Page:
Chrysanthemum (Ju Hua)
Botanical Name: Chrysanthemum morifolii
A beautiful flower, chrysanthemum is well known as a garden varietal. In China, this herb has symbolic meaning and legendary healing capabilities.
Below is an overview of chrysanthemum, combining and interpreting the best of Western science, Traditional Chinese Medicine (TCM), shamanism, folklore and more. Gain a balanced and thorough understanding of the healing properties of chrysanthemum.
Western Name: Chrysanthemum
Also Known As: Mums
Organs/Systems: Liver, Head, Skin
Key Western Actions & Medicinal Uses: Antibiotic, Antiviral, enhances capillary resistance, helps headaches, colds and flu, hypertension, coronary weakness, lowers blood pressure.
Pin Yin: Ju Hua
Also Known As: “White or Yellow Flowers”
Meridians: Liver, Lung
Key TCM Actions & Medicinal Uses: Cool, Acrid Herb that Releases Exterior. Disperses Wind and Clears Heat: flu with fever and headache. Clear Liver and Eyes: blurry vision, dizziness and convulsions. Calm Liver and Extinguish Wind: red, painful eyes, blurry vision or dizziness, seizures and convulsions. White flowers are best to nourish liver and clear eyes. Yellow flowers are better at dispersing wind-heat, mostly used to treat eye redness and headaches due to externally contracted wind-heat.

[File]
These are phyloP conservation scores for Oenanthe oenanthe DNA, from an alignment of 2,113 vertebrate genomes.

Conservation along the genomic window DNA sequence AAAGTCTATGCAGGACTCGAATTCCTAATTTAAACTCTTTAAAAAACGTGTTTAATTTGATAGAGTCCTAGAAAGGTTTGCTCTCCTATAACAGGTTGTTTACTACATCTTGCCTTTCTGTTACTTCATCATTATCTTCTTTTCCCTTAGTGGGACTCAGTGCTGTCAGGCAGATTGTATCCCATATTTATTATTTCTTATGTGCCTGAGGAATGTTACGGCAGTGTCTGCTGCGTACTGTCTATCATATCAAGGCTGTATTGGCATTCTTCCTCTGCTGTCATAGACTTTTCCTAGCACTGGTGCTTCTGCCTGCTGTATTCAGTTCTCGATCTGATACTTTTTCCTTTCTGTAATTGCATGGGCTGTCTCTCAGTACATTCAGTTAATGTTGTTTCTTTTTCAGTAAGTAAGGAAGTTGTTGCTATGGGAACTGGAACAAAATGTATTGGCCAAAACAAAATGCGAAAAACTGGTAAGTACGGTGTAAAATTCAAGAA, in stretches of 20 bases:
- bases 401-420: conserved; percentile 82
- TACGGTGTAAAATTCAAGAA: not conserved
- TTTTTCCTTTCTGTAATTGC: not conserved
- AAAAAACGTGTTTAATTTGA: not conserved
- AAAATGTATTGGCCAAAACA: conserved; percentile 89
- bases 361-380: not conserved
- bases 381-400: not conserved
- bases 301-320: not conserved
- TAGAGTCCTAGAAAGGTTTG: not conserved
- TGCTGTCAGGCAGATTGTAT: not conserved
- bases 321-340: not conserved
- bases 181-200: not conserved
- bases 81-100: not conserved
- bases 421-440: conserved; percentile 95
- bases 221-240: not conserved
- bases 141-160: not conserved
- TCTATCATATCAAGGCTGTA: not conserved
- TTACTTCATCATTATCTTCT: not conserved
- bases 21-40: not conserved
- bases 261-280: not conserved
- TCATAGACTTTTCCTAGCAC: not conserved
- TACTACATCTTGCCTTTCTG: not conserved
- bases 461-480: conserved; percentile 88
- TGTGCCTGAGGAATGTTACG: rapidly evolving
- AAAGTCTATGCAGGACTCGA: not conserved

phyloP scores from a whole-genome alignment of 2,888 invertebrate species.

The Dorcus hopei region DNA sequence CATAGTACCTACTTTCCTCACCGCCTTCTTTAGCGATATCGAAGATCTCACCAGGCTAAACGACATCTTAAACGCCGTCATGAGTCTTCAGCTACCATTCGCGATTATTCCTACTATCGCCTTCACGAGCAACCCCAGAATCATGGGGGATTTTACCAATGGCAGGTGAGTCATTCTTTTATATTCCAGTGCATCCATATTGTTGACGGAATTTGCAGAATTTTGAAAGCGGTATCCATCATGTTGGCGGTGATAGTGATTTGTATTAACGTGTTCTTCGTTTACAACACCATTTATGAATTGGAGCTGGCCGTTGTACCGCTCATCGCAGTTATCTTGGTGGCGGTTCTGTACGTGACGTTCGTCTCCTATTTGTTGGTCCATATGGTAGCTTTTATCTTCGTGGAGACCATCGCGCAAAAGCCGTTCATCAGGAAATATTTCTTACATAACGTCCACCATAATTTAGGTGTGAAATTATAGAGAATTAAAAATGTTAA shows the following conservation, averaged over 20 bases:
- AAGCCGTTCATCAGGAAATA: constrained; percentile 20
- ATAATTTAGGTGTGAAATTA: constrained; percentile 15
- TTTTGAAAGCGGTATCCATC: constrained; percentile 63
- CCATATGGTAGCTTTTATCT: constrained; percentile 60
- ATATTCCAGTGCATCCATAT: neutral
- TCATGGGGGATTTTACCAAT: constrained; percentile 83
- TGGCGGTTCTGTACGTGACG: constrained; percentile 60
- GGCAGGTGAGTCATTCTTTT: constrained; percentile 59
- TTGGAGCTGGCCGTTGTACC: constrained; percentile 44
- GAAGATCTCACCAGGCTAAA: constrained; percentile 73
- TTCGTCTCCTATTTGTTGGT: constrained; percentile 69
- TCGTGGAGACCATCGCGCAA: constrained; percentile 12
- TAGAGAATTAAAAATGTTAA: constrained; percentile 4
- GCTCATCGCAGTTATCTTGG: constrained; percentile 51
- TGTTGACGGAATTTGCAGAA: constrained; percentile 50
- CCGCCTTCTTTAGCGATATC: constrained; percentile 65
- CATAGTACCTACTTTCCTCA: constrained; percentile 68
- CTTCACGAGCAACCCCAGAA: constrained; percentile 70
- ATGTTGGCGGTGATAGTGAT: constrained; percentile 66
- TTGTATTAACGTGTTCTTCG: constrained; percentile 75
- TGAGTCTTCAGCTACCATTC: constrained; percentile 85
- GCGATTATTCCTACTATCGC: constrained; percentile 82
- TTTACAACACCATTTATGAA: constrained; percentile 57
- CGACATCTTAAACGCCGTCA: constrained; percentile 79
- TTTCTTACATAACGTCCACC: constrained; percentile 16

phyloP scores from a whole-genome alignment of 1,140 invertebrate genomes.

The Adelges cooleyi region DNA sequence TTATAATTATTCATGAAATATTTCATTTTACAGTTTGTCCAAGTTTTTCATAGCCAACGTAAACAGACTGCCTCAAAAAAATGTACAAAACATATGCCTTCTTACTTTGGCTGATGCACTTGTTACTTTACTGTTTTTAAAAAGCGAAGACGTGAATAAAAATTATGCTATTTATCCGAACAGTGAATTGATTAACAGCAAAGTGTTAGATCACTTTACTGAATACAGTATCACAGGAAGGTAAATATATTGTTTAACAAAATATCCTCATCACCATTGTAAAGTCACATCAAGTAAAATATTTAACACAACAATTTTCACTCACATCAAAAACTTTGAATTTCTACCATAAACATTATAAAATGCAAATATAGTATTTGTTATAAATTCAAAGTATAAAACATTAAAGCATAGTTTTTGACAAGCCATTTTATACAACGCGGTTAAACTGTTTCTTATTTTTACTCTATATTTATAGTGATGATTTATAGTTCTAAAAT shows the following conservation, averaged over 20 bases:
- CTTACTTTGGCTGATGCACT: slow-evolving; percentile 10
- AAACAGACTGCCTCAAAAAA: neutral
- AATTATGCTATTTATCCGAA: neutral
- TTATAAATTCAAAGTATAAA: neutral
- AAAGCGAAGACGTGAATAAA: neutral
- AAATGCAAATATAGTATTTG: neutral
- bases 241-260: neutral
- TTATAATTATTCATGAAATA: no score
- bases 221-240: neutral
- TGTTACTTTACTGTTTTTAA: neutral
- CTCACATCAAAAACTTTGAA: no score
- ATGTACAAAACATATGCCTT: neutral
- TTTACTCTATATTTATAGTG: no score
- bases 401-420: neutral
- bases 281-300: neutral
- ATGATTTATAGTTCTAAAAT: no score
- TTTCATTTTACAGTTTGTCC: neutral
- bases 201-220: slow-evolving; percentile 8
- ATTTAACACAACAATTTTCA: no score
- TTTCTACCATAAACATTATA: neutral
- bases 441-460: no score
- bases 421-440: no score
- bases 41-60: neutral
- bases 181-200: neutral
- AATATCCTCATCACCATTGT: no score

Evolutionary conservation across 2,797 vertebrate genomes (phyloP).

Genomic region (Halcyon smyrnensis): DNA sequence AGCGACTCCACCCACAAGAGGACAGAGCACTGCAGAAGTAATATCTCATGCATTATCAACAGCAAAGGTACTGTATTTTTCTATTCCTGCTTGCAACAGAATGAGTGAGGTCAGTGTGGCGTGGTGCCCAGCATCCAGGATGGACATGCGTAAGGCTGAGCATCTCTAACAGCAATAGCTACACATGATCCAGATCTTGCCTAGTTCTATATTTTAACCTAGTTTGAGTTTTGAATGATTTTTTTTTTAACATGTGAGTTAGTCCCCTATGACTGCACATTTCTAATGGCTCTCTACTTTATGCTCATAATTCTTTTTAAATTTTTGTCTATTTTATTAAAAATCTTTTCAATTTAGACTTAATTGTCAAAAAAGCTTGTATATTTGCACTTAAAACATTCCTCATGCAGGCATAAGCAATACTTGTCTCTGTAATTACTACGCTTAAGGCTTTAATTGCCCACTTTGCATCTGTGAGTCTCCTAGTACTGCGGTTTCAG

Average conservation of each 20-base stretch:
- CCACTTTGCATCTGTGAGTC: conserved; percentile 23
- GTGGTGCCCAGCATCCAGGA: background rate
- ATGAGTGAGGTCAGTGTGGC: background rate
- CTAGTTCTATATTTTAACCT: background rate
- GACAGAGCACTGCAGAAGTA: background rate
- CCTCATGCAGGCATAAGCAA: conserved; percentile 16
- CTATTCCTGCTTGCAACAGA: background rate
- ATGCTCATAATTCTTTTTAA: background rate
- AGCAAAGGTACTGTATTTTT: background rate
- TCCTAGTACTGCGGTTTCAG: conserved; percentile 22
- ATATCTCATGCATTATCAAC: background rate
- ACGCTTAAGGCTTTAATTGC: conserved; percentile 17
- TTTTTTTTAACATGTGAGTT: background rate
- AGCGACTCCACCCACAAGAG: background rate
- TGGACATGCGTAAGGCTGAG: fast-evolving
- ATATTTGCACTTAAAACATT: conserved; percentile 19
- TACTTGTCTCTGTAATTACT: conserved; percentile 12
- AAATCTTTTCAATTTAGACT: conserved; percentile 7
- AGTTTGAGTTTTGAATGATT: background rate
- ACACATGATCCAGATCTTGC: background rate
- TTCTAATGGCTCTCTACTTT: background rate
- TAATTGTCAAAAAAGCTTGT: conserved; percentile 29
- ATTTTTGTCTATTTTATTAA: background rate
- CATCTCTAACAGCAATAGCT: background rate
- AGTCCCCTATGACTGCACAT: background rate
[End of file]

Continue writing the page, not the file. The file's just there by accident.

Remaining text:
Parts Most Frequently Used: Flower
Flavors: Sweet, Bitter, Slightly Cold
Caution: None noted.
History/Folklore: Cultivated in China as far back as the 15th century BC, this flower is renowned as being one of the Four Gentlemen in Chinese and East Asian art. The Asian reverence for this flower can be traced back to the famous historical figure Shen Nung. He lived around 2695 BC and is considered the father of Chinese Medicine. His search for eternal life caused him to send 24 children on a dangerous journey to a faraway island. It was believed that on the island grew a rare flower, the Golden Chrysanthemum, that would bestow eternal life. The children found and picked this flower. Thus began the Chinese reverence for this flower and its use in many teas. The flower’s name derives from the Greek word for gold (chryos) and antehmon (flower). The Chrysanthemum later spread to other regions, beyond Asia. In 1798, Americans introduced the flower to the horticultural scene in Hoboken, NJ, to grow attractions within Elysian Field.
Adenine, Choline, amino acids, beneficial flavonoids, Vitamins A and B1, Pyrethrum.
Pyrethrum (a constituent of the flower) is a natural source of insecticide.
No More Fleas
People often rub crushed and powdered Chrysanthemum into their pets’ fur to prevent fleas.
In Korea, people make a rice wine flavored with chrysanthemum, called Gukhwaju.
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